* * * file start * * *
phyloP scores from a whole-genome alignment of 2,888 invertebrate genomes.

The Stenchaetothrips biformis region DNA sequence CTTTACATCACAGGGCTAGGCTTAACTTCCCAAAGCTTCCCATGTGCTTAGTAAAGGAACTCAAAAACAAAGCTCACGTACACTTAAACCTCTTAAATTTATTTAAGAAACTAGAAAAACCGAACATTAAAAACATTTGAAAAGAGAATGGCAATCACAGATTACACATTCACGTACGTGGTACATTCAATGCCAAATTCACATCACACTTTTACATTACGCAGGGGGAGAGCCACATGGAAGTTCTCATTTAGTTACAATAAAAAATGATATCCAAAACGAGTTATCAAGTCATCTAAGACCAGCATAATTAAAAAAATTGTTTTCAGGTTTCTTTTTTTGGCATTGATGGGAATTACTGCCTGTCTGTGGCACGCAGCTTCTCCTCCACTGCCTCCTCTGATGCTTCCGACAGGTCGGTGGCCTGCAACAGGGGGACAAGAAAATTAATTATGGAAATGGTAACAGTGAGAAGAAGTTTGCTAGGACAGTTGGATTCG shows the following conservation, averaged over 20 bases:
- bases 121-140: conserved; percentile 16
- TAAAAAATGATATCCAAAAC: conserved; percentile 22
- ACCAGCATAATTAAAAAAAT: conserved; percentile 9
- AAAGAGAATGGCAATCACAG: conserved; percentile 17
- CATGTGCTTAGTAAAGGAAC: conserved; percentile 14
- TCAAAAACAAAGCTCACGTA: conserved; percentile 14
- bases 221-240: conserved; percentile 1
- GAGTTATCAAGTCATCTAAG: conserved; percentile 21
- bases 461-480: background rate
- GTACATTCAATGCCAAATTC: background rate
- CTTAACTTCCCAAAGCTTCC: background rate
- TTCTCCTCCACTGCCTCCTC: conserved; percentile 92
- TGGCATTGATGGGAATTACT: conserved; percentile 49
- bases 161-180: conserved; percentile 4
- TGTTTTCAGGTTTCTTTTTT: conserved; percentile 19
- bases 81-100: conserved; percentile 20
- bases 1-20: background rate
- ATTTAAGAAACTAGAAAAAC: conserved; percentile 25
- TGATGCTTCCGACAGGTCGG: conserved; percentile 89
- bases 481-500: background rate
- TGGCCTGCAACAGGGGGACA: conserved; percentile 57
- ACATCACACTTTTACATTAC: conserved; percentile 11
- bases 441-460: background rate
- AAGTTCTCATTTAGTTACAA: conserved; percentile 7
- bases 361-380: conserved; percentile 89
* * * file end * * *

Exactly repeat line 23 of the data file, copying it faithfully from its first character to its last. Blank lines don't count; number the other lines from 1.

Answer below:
- TGGCCTGCAACAGGGGGACA: conserved; percentile 57